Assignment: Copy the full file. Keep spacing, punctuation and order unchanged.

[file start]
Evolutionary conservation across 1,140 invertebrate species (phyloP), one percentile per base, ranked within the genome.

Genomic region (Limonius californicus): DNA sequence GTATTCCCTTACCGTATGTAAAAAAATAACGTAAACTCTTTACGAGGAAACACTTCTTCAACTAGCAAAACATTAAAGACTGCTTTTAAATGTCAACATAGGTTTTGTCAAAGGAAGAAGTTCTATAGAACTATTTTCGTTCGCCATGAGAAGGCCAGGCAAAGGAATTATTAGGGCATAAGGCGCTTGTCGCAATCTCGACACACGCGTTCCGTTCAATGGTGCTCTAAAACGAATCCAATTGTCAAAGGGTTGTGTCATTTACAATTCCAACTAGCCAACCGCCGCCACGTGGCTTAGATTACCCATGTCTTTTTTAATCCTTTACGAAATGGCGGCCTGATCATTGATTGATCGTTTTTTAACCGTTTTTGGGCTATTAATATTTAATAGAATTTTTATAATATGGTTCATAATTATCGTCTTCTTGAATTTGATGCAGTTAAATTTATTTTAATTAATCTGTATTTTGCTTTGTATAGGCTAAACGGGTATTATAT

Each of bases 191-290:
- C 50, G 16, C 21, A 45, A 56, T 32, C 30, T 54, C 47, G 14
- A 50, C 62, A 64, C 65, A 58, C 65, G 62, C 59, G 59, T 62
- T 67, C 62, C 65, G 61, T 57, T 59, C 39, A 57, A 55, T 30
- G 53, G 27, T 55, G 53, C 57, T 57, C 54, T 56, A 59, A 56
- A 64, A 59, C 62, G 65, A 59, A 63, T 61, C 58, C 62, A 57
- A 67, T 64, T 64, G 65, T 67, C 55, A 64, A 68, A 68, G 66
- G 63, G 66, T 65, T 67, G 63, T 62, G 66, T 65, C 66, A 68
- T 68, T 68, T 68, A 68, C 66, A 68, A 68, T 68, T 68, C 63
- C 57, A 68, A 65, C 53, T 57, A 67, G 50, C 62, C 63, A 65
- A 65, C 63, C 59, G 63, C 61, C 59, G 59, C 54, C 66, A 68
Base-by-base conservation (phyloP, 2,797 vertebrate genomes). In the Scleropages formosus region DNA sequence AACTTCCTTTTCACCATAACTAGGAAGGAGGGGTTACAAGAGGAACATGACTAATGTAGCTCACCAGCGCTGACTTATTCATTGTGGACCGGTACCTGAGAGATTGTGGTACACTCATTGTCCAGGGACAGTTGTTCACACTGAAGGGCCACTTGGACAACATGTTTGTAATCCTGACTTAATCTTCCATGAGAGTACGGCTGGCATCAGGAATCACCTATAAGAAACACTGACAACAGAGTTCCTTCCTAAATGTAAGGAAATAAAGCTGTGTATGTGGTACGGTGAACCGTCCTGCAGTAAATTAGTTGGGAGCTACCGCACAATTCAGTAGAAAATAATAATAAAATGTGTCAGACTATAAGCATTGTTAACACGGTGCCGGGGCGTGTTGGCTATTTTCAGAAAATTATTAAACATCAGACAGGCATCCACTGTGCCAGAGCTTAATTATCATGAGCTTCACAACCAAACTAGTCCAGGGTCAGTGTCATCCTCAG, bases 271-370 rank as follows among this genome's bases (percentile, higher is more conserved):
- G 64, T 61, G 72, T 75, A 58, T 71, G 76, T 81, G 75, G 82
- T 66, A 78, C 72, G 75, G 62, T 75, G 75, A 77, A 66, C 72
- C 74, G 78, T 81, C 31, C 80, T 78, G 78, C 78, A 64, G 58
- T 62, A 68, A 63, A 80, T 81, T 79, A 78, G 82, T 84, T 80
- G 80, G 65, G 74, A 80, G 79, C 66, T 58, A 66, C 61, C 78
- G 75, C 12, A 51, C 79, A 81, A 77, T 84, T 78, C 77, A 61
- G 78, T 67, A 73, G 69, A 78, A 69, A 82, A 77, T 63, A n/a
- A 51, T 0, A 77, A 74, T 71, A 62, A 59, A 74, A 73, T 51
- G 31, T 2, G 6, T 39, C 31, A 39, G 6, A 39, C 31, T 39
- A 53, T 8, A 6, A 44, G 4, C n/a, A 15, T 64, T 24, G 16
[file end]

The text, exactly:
Evolutionary conservation across 1,140 invertebrate species (phyloP), one percentile per base, ranked within the genome.

Genomic region (Limonius californicus): DNA sequence GTATTCCCTTACCGTATGTAAAAAAATAACGTAAACTCTTTACGAGGAAACACTTCTTCAACTAGCAAAACATTAAAGACTGCTTTTAAATGTCAACATAGGTTTTGTCAAAGGAAGAAGTTCTATAGAACTATTTTCGTTCGCCATGAGAAGGCCAGGCAAAGGAATTATTAGGGCATAAGGCGCTTGTCGCAATCTCGACACACGCGTTCCGTTCAATGGTGCTCTAAAACGAATCCAATTGTCAAAGGGTTGTGTCATTTACAATTCCAACTAGCCAACCGCCGCCACGTGGCTTAGATTACCCATGTCTTTTTTAATCCTTTACGAAATGGCGGCCTGATCATTGATTGATCGTTTTTTAACCGTTTTTGGGCTATTAATATTTAATAGAATTTTTATAATATGGTTCATAATTATCGTCTTCTTGAATTTGATGCAGTTAAATTTATTTTAATTAATCTGTATTTTGCTTTGTATAGGCTAAACGGGTATTATAT

Each of bases 191-290:
- C 50, G 16, C 21, A 45, A 56, T 32, C 30, T 54, C 47, G 14
- A 50, C 62, A 64, C 65, A 58, C 65, G 62, C 59, G 59, T 62
- T 67, C 62, C 65, G 61, T 57, T 59, C 39, A 57, A 55, T 30
- G 53, G 27, T 55, G 53, C 57, T 57, C 54, T 56, A 59, A 56
- A 64, A 59, C 62, G 65, A 59, A 63, T 61, C 58, C 62, A 57
- A 67, T 64, T 64, G 65, T 67, C 55, A 64, A 68, A 68, G 66
- G 63, G 66, T 65, T 67, G 63, T 62, G 66, T 65, C 66, A 68
- T 68, T 68, T 68, A 68, C 66, A 68, A 68, T 68, T 68, C 63
- C 57, A 68, A 65, C 53, T 57, A 67, G 50, C 62, C 63, A 65
- A 65, C 63, C 59, G 63, C 61, C 59, G 59, C 54, C 66, A 68
Base-by-base conservation (phyloP, 2,797 vertebrate genomes). In the Scleropages formosus region DNA sequence AACTTCCTTTTCACCATAACTAGGAAGGAGGGGTTACAAGAGGAACATGACTAATGTAGCTCACCAGCGCTGACTTATTCATTGTGGACCGGTACCTGAGAGATTGTGGTACACTCATTGTCCAGGGACAGTTGTTCACACTGAAGGGCCACTTGGACAACATGTTTGTAATCCTGACTTAATCTTCCATGAGAGTACGGCTGGCATCAGGAATCACCTATAAGAAACACTGACAACAGAGTTCCTTCCTAAATGTAAGGAAATAAAGCTGTGTATGTGGTACGGTGAACCGTCCTGCAGTAAATTAGTTGGGAGCTACCGCACAATTCAGTAGAAAATAATAATAAAATGTGTCAGACTATAAGCATTGTTAACACGGTGCCGGGGCGTGTTGGCTATTTTCAGAAAATTATTAAACATCAGACAGGCATCCACTGTGCCAGAGCTTAATTATCATGAGCTTCACAACCAAACTAGTCCAGGGTCAGTGTCATCCTCAG, bases 271-370 rank as follows among this genome's bases (percentile, higher is more conserved):
- G 64, T 61, G 72, T 75, A 58, T 71, G 76, T 81, G 75, G 82
- T 66, A 78, C 72, G 75, G 62, T 75, G 75, A 77, A 66, C 72
- C 74, G 78, T 81, C 31, C 80, T 78, G 78, C 78, A 64, G 58
- T 62, A 68, A 63, A 80, T 81, T 79, A 78, G 82, T 84, T 80
- G 80, G 65, G 74, A 80, G 79, C 66, T 58, A 66, C 61, C 78
- G 75, C 12, A 51, C 79, A 81, A 77, T 84, T 78, C 77, A 61
- G 78, T 67, A 73, G 69, A 78, A 69, A 82, A 77, T 63, A n/a
- A 51, T 0, A 77, A 74, T 71, A 62, A 59, A 74, A 73, T 51
- G 31, T 2, G 6, T 39, C 31, A 39, G 6, A 39, C 31, T 39
- A 53, T 8, A 6, A 44, G 4, C n/a, A 15, T 64, T 24, G 16